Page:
Sunday, March 28, 2010

Implementing findWhere() and findAllWhere() in ColdMVC

I posted this on the ColdMVC Google Group, but since the group isn't very active yet, I figured I'd post it here too for more visibility. Basically I'm looking for some feedback on implementing the findWhere() and findAllWhere() methods inside ColdMVC. For convenience sake, here's the post from the Google Group:

I haven't fully implemented the findWhere() and findAllWhere() methods for models because I haven't yet decided how it should be done in all circumstances. In Grails, it looks like this:

def book = Book.findWhere(title:"The Shining", author:"Stephen King")

This is easy enough to convert to ColdFusion, but I see 2 possible ways of achieving the same thing.

Option 1: Pass in multiple arguments, with each argument being a property on the model.

params.book = _Book.findWhere(title="The Shining", author="Stephen King");

Option 2: Pass in a single struct argument, with each key in the struct being a property on the model.

params.book = _Book.findWhere({title="The Shining", author="Stephen King"});

I think the first option more closely resembles Grails, which is nice. Plus it's a little cleaner. However, I think I prefer option 2 more when you start adding paging parameters (offset, max, sort, order) to findAllWhere(). For example:

params.books = _Book.findAllWhere({author="Stephen King"}, {max="10", sort="datePublished", order="desc"});

Having the constraint of only accepting 1 or 2 arguments would greatly simplify the code that generates the HQL, plus you no longer have to worry about naming conflicts between paging paramaters and model properties.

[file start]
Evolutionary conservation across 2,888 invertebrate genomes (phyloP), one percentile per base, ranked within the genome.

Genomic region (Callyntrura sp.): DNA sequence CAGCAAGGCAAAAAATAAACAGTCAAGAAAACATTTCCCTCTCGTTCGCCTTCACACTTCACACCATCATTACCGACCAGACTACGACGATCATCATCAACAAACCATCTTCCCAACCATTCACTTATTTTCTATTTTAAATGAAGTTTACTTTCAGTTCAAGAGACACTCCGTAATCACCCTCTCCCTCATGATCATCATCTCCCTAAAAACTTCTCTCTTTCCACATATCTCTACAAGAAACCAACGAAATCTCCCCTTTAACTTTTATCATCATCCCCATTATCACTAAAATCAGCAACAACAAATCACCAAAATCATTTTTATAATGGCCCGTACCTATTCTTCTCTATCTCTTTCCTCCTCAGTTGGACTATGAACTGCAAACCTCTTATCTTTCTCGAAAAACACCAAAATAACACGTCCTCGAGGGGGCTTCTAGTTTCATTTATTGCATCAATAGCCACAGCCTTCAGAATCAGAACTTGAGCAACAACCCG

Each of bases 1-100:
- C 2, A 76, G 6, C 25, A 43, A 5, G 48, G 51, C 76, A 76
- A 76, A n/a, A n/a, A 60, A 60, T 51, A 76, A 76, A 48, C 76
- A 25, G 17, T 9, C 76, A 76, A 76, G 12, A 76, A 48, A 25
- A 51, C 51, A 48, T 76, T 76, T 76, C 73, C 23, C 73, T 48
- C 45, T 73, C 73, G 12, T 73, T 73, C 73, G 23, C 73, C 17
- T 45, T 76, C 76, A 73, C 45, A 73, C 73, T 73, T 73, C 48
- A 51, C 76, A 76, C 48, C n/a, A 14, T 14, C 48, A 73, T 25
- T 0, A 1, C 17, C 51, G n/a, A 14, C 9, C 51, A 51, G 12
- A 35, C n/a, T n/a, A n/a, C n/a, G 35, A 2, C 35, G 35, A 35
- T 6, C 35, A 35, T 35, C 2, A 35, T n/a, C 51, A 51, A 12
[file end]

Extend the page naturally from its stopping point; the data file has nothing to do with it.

Also, I'd like some opinions on how to handle various operators (like, startsWith, endsWith, etc...). In Grails, you can use closures to generate the HQL like such:

def books = Book.createCriteria().list(max: 5, offset: 10) {
like("title","foo%")
}

Since closures aren't available in ColdFusion (yet), we need to figure out our own syntax. I think the most natural way of handling operators would be to make them available to the findWhere() and findAllWhere() methods. Here are a couple ways I see this working:

Option 1: Use an array where the first item is the operator and the second item is the value.

params.books = _Book.findAllWhere({
title = [ "like", "foo" ]
}, {
max="5",
offset="10"
});

Option 2: Use a struct with operator and value keys.

params.books = _Book.findAllWhere({
title = { operator="like", value="foo" }
}, {
max="5",
offset="10"
});

Option 3: Use a struct where the key is the operator and the value is... the value.

params.books = _Book.findAllWhere({
title = { like="foo" }
}, {
max="5",
offset="10"
});

I don't think any of the options would be that hard to implement, so it's really a matter of preference. I think right now I'm leaning towards option 1, although I wouldn't be against the other options either.

Any thoughts or comments are appreciated.

Also, here's a Grails reference if you're interested:
http://www.grails.org/DomainClass+Dynamic+Methods

2 comments:

  1. just make me confuse, next time please write more complete

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